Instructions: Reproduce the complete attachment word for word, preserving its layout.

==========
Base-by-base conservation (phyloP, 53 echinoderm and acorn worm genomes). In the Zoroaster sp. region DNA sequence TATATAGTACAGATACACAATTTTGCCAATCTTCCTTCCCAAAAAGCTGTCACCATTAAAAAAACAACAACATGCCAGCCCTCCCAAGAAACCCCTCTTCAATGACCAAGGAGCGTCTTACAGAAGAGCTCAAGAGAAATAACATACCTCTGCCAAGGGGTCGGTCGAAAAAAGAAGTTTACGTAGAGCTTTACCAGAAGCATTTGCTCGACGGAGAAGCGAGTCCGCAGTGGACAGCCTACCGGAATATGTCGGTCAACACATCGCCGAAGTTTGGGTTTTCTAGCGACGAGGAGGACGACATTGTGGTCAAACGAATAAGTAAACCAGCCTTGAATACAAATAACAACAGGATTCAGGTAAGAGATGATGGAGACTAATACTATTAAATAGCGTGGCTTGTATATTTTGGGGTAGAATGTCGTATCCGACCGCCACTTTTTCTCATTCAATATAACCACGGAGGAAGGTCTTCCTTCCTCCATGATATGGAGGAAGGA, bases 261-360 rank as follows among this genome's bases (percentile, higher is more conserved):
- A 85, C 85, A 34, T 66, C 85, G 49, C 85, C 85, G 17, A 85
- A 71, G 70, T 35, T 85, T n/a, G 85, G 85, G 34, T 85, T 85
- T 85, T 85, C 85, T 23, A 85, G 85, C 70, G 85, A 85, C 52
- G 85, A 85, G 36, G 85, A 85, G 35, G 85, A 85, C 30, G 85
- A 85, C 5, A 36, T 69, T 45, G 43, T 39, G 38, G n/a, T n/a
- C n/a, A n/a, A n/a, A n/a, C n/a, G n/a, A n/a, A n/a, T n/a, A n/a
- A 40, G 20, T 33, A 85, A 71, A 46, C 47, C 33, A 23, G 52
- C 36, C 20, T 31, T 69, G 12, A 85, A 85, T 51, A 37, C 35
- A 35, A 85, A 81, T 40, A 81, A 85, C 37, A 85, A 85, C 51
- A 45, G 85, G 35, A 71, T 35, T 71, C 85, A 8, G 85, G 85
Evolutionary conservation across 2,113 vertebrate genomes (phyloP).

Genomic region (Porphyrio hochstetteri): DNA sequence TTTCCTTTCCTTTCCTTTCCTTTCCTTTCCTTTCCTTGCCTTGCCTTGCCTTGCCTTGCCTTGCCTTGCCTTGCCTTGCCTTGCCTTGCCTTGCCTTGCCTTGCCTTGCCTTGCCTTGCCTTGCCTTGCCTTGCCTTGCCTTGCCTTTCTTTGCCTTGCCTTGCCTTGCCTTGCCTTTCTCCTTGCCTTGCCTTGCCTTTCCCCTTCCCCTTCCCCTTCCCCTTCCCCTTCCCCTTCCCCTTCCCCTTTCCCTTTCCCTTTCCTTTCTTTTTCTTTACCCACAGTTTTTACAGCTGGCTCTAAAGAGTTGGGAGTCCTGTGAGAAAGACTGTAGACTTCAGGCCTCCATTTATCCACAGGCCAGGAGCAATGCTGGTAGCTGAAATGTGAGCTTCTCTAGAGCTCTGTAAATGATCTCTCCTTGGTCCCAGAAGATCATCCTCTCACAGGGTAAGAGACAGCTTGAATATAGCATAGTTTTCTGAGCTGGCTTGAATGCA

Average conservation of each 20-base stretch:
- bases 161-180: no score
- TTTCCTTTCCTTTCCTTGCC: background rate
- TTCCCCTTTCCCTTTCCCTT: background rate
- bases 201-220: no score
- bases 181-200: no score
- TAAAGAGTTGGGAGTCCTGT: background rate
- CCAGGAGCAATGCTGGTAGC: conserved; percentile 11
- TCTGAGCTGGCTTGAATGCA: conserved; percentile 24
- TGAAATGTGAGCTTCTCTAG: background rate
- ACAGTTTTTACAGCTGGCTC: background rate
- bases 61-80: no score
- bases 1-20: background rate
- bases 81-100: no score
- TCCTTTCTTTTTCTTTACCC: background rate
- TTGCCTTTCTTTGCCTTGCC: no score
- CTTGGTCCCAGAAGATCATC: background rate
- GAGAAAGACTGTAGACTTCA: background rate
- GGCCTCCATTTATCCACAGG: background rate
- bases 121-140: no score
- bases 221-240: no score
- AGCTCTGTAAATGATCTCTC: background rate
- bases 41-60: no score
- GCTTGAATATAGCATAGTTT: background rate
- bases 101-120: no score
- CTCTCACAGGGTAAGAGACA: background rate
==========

Base-by-base conservation (phyloP, 53 echinoderm and acorn worm genomes). In the Zoroaster sp. region DNA sequence TATATAGTACAGATACACAATTTTGCCAATCTTCCTTCCCAAAAAGCTGTCACCATTAAAAAAACAACAACATGCCAGCCCTCCCAAGAAACCCCTCTTCAATGACCAAGGAGCGTCTTACAGAAGAGCTCAAGAGAAATAACATACCTCTGCCAAGGGGTCGGTCGAAAAAAGAAGTTTACGTAGAGCTTTACCAGAAGCATTTGCTCGACGGAGAAGCGAGTCCGCAGTGGACAGCCTACCGGAATATGTCGGTCAACACATCGCCGAAGTTTGGGTTTTCTAGCGACGAGGAGGACGACATTGTGGTCAAACGAATAAGTAAACCAGCCTTGAATACAAATAACAACAGGATTCAGGTAAGAGATGATGGAGACTAATACTATTAAATAGCGTGGCTTGTATATTTTGGGGTAGAATGTCGTATCCGACCGCCACTTTTTCTCATTCAATATAACCACGGAGGAAGGTCTTCCTTCCTCCATGATATGGAGGAAGGA, bases 261-360 rank as follows among this genome's bases (percentile, higher is more conserved):
- A 85, C 85, A 34, T 66, C 85, G 49, C 85, C 85, G 17, A 85
- A 71, G 70, T 35, T 85, T n/a, G 85, G 85, G 34, T 85, T 85
- T 85, T 85, C 85, T 23, A 85, G 85, C 70, G 85, A 85, C 52
- G 85, A 85, G 36, G 85, A 85, G 35, G 85, A 85, C 30, G 85
- A 85, C 5, A 36, T 69, T 45, G 43, T 39, G 38, G n/a, T n/a
- C n/a, A n/a, A n/a, A n/a, C n/a, G n/a, A n/a, A n/a, T n/a, A n/a
- A 40, G 20, T 33, A 85, A 71, A 46, C 47, C 33, A 23, G 52
- C 36, C 20, T 31, T 69, G 12, A 85, A 85, T 51, A 37, C 35
- A 35, A 85, A 81, T 40, A 81, A 85, C 37, A 85, A 85, C 51
- A 45, G 85, G 35, A 71, T 35, T 71, C 85, A 8, G 85, G 85
Evolutionary conservation across 2,113 vertebrate genomes (phyloP).

Genomic region (Porphyrio hochstetteri): DNA sequence TTTCCTTTCCTTTCCTTTCCTTTCCTTTCCTTTCCTTGCCTTGCCTTGCCTTGCCTTGCCTTGCCTTGCCTTGCCTTGCCTTGCCTTGCCTTGCCTTGCCTTGCCTTGCCTTGCCTTGCCTTGCCTTGCCTTGCCTTGCCTTGCCTTTCTTTGCCTTGCCTTGCCTTGCCTTGCCTTTCTCCTTGCCTTGCCTTGCCTTTCCCCTTCCCCTTCCCCTTCCCCTTCCCCTTCCCCTTCCCCTTCCCCTTTCCCTTTCCCTTTCCTTTCTTTTTCTTTACCCACAGTTTTTACAGCTGGCTCTAAAGAGTTGGGAGTCCTGTGAGAAAGACTGTAGACTTCAGGCCTCCATTTATCCACAGGCCAGGAGCAATGCTGGTAGCTGAAATGTGAGCTTCTCTAGAGCTCTGTAAATGATCTCTCCTTGGTCCCAGAAGATCATCCTCTCACAGGGTAAGAGACAGCTTGAATATAGCATAGTTTTCTGAGCTGGCTTGAATGCA

Average conservation of each 20-base stretch:
- bases 161-180: no score
- TTTCCTTTCCTTTCCTTGCC: background rate
- TTCCCCTTTCCCTTTCCCTT: background rate
- bases 201-220: no score
- bases 181-200: no score
- TAAAGAGTTGGGAGTCCTGT: background rate
- CCAGGAGCAATGCTGGTAGC: conserved; percentile 11
- TCTGAGCTGGCTTGAATGCA: conserved; percentile 24
- TGAAATGTGAGCTTCTCTAG: background rate
- ACAGTTTTTACAGCTGGCTC: background rate
- bases 61-80: no score
- bases 1-20: background rate
- bases 81-100: no score
- TCCTTTCTTTTTCTTTACCC: background rate
- TTGCCTTTCTTTGCCTTGCC: no score
- CTTGGTCCCAGAAGATCATC: background rate
- GAGAAAGACTGTAGACTTCA: background rate
- GGCCTCCATTTATCCACAGG: background rate
- bases 121-140: no score
- bases 221-240: no score
- AGCTCTGTAAATGATCTCTC: background rate
- bases 41-60: no score
- GCTTGAATATAGCATAGTTT: background rate
- bases 101-120: no score
- CTCTCACAGGGTAAGAGACA: background rate